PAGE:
It's still less than Burgas covers in a week. Here's hoping quality wins out over quantity! Or at least a cocktail of sleep deprivation and brain chemicals.
Air #1- I was sold on this thing due to the previews I read in Vertigo's loss leading first issue collections (I forget the name. First Hits? Some other drug metaphor?) and that one issue of Previews I read front to back. Consequently, that made me never want to do that again, although more out of boredom than an overwhelming urge to commit suicide, so it exceeded my expectations there.
Anyway, Air-. I found it interesting, which puts me more in the Paul O'Brien camp than anybody who's written about it at Savage Critic(s). Which covers pretty much all the reviews I've read of it. All the Pynchon and Rushdie references go over my head, being the least literary English Lit major ever, so I don't really care about any of that, nor does any of the purported unreality or magical realism or whatever really have any bearing on my reaction to this. I just found the set up intriguing.
It helps that I didn't roll my eyes over the secret societies of airborne vigilantes or an agoraphobic flight attendant. I did miss the bit about sex on a broken clavicle on the first reading, although the only reason that registers with me now is because of Candice Michelle's injury. That and writer G. Willow Wilson's self congratulatory backmatter essay about being Vertigo's answer to CM Punk (she's straight edge!) give me my requisite WWE references for everything I write. It's much easier to do it with superhero comics than it is for the Esoteric 19th Century German Philosophy Blog I write for, I tells ya.
Abhay wasn't too fond of M.K. Perker's art. I thought it was fine. Kind of reminded me of Steve Dillon, although that's probably because everyone was kind of ugly more than Perker being in Dillon's league at all. He did toss out a nice face kick in the action sequence, which helped get me through the great Sims drought of '08. Solid work on the art side, despite the universally agreed upon drab coloring, at any rate.
Of course, throwing my lot in with Paul here not only makes me open to Arctic Shit Knife Fight Challenges from ADD (agreeing with Paul on anything does that) but also means that I add the caveat of wanting to see where it goes from here. So I'll most likely forget it exists some time around issue #3, just like I did with Young Liars, and keep meaning to buy the trade every time it does seep back in to my consciousness, but then forgetting again because I have very little headspace for things beyond a chronological list of every Intercontinental Champion and verbatim dialogue of Simpsons shows. That's just the brakes for non-super comics, really. For like 5 years I had no recollection that I really liked Love and Rockets, for instance.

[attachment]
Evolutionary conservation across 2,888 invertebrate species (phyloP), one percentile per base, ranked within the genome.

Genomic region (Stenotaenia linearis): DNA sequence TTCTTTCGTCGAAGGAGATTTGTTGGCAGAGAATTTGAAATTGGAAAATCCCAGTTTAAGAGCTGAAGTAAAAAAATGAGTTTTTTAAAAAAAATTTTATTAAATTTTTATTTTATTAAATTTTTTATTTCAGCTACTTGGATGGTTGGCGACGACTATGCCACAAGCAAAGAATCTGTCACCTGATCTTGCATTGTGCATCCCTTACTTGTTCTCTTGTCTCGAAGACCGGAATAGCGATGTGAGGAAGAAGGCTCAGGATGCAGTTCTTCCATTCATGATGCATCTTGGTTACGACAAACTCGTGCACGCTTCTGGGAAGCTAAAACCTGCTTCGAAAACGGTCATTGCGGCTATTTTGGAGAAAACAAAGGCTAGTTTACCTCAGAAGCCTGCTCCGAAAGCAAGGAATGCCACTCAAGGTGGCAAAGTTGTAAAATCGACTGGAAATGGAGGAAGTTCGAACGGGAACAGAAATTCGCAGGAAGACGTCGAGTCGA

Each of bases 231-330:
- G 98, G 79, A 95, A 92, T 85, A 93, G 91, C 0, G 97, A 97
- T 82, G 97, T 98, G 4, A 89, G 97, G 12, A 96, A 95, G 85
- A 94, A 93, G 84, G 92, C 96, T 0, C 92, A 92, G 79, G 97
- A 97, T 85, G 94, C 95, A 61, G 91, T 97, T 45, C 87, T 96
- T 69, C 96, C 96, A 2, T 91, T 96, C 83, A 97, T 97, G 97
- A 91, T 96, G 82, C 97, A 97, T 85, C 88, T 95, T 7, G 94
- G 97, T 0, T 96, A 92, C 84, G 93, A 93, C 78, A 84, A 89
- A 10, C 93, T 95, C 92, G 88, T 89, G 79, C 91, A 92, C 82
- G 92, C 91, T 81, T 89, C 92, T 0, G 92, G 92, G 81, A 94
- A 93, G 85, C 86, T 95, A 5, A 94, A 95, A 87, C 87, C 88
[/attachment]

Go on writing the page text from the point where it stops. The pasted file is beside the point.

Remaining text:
Amazing Spider-Man #568- Dan Slott and John Romita Jr. is a dream pairing for me on this title. Not that this issue really played to either of their strengths, but it was a solid bit of set up, especially with Slott finally using Front Line in a comic I would pay to read. Mark Waid and Adi Granov give us an interesting back up about Eddie Brock. Hopefully things will really pick up next issue. Which my shop apparently sold out on in like 5 minutes, so no review of that yet. I sure wish it was because of Slott and Romita Jr. and not because of Venom or Anti-Venom or Reverse Composite Venom, but I don't have the vast reservoirs of Obama on that one.
Ambush Bug: Year One #2- Yeah, I didn't find this one nearly as funny as the last issue, or the small sample size of the original stories I've read. I do have to admire the energy behind it, though, and I can't say I didn't laugh at all. Really, I can't; that's comics blogger blasphemy. But I did like bits of it quite a bit. Giffen and Fleming certainly don't shy away from the possibility of insulting anyone's sensibilities, what with gags revolving around a giant, swishy, pink space interior dictator (play on words rule!) and a suicide bombing from an old timey sidekick. Also, any further manga-esque Adventures Mitsu Bishi would be more than welcome. As in a 19 volume series. Right now. Make it happen, Jann Jones. You gave Sims this, throw his internet stalker a bone!